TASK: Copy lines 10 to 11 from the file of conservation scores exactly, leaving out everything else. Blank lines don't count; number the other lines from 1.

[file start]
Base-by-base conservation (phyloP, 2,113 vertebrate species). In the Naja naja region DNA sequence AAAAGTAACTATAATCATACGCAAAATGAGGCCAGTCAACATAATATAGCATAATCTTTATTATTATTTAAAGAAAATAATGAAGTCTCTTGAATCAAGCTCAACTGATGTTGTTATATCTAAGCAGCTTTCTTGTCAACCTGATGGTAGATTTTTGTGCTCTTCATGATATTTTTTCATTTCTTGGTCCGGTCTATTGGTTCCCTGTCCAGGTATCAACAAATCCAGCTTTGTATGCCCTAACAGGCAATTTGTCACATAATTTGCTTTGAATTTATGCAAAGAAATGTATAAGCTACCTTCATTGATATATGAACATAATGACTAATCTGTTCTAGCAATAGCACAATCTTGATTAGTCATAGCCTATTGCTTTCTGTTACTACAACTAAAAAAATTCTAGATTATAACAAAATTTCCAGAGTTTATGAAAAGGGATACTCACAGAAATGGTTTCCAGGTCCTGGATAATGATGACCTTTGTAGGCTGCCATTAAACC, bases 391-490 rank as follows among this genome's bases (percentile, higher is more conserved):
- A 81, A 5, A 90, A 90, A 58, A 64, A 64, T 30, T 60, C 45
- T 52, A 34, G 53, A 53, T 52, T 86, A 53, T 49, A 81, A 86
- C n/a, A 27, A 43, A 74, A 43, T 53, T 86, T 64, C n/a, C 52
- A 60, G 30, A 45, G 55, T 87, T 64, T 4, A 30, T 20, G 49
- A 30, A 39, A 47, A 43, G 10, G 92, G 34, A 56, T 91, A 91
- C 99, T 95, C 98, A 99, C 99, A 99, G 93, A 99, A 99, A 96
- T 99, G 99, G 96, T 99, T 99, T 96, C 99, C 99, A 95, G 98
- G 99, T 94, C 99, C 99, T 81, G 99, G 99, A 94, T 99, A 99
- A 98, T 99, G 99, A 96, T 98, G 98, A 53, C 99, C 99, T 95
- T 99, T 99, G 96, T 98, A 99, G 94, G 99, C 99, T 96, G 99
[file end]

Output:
- A 98, T 99, G 99, A 96, T 98, G 98, A 53, C 99, C 99, T 95
- T 99, T 99, G 96, T 98, A 99, G 94, G 99, C 99, T 96, G 99